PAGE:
Proper funding for CUNY must take place

Jahlil Rush, Production Assistant

For many years, CUNY has been acclaimed as an economic beacon of hope for marginalized communities. CUNY must take high priority in New York’s budgeting if it is to support this economic status.

CUNY students and faculty alike marched in the streets from Brooklyn Borough Hall to Foley Square in Manhattan to advocate for proper funding on March 6. During the rally, rallygoers called out the New York Senate and Assembly to invest in the future of CUNY.

“We’re calling on the Senate and the Assembly to make reinvestment in public higher education their priority in the budget negotiations,” Professional Staff Congress President James Davis said.

Seeing local advocates, all from diverse backgrounds, come together for CUNY is a sign that the public college system must be taken care of. But advocacy for CUNY from New York politicians would help in the future.

CUNY would need $313 million for students to attend tuition-free, according to ABC7. It would also cover the cost of hiring 1,000 full-time professors as well as mental health counselors.

A lifted financial burden such as paying the tuition gap would be beneficial to many students in the CUNY system.

State Sen. Andrew Gounardes is the main sponsor of the New Deal for CUNY, and he echoed a sentiment about CUNY that top New York Democrats need to adopt.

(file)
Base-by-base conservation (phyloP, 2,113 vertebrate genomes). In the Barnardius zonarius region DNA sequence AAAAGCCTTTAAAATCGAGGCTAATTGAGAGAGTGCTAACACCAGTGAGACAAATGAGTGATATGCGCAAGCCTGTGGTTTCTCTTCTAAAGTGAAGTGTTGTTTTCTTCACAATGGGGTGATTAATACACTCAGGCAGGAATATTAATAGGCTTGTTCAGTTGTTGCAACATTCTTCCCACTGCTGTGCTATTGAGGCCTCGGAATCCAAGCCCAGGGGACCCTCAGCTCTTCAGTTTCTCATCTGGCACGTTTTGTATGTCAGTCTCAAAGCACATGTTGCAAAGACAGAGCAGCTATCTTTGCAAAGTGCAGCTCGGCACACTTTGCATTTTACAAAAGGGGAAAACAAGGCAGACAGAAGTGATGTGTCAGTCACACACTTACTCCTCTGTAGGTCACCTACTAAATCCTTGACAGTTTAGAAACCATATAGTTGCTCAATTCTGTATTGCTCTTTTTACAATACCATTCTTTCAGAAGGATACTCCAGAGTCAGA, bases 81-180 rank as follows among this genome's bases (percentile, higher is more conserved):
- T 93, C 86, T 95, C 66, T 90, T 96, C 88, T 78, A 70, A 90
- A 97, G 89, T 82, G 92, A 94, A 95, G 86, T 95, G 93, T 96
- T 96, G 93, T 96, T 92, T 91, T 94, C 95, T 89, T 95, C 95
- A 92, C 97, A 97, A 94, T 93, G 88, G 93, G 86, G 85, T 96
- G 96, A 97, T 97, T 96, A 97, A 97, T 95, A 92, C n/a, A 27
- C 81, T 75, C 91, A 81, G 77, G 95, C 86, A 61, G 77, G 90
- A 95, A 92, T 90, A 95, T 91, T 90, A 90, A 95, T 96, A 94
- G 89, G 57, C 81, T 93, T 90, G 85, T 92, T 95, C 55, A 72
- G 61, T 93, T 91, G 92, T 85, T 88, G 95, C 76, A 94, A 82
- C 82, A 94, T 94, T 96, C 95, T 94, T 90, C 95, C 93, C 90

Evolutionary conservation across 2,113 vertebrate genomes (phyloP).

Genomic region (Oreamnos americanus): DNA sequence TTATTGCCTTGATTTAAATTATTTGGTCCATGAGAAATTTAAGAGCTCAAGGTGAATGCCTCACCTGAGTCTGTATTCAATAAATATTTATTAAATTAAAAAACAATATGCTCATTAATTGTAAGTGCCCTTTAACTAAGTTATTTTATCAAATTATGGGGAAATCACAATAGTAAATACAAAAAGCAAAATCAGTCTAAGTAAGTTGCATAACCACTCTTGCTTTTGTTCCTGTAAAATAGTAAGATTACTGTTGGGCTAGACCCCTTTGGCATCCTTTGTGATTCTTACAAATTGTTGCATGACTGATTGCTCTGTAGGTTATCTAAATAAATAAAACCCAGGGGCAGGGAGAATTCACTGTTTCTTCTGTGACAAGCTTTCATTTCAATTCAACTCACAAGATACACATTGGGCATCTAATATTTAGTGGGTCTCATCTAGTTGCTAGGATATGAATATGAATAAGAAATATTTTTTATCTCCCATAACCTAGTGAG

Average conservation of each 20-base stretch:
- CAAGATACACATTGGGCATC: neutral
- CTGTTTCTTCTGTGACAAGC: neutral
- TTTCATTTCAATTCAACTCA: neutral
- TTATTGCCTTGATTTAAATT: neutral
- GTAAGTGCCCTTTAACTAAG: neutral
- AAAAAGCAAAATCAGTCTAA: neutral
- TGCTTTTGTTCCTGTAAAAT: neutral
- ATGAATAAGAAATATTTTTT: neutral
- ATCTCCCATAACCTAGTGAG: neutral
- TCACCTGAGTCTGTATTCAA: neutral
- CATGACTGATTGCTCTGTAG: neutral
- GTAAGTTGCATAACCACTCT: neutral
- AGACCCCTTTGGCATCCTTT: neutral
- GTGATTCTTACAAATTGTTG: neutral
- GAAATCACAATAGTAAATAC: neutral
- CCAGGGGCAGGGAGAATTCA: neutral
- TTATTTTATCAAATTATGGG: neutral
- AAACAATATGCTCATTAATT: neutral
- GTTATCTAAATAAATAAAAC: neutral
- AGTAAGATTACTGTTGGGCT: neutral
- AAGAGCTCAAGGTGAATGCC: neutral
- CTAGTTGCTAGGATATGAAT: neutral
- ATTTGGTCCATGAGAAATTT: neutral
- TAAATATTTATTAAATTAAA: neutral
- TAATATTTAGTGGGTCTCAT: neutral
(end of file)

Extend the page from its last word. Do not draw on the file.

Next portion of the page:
“CUNY is the pride of NYC. Most CUNY students stay here after graduating and contribute billions of dollars to our economy,” Gounardes said. “Our students deserve full-time teachers, mental health support, academic advisors and buildings that aren’t falling apart. The New Deal for CUNY is common sense smart fiscal policy and I’m ready to fight for it in 2022.”

New York Attorney General Letitia James also stressed the reminder that supporting CUNY is also supporting the people of New York.

“As a proud CUNY graduate, I know firsthand the power of a CUNY education and the opportunity it provides to so many New Yorkers who might otherwise not have access to higher education,” James said. “But there would be no CUNY without the dedicated professors and faculty and staff behind it, and we must give them and our students the support they need to keep this system running.”

While James makes a valid statement about CUNY, what Gounardes said is also correct about students deserving full-time teachers.

A heartbreaking economical side effect of CUNY lacking big funding is when students lose out on the chance of taking certain courses that can go toward their respective majors.

The reason behind this is that some departments do not have enough professors to teach those courses. Classes should not be canceled because there is not enough funding.

The New York State legislature should take note of that in their budgeting decisions for CUNY and ensure that CUNY takes top priority as New York City continues to recover economically from the COVID-19 pandemic.

PSC has done an excellent job in standing up for the CUNY community in advocating for financial fairness for the system. It recognizes that many CUNY students are the first in their families to attend college and are from households that have annual incomes of $30,000 a year or less.

If CUNY is going to keep its status of launching students into economic mobility and success, its infrastructure must back up its reputation.

Hearing PSC CUNY’s cries for proper funding is a sign that the public college system must be protected.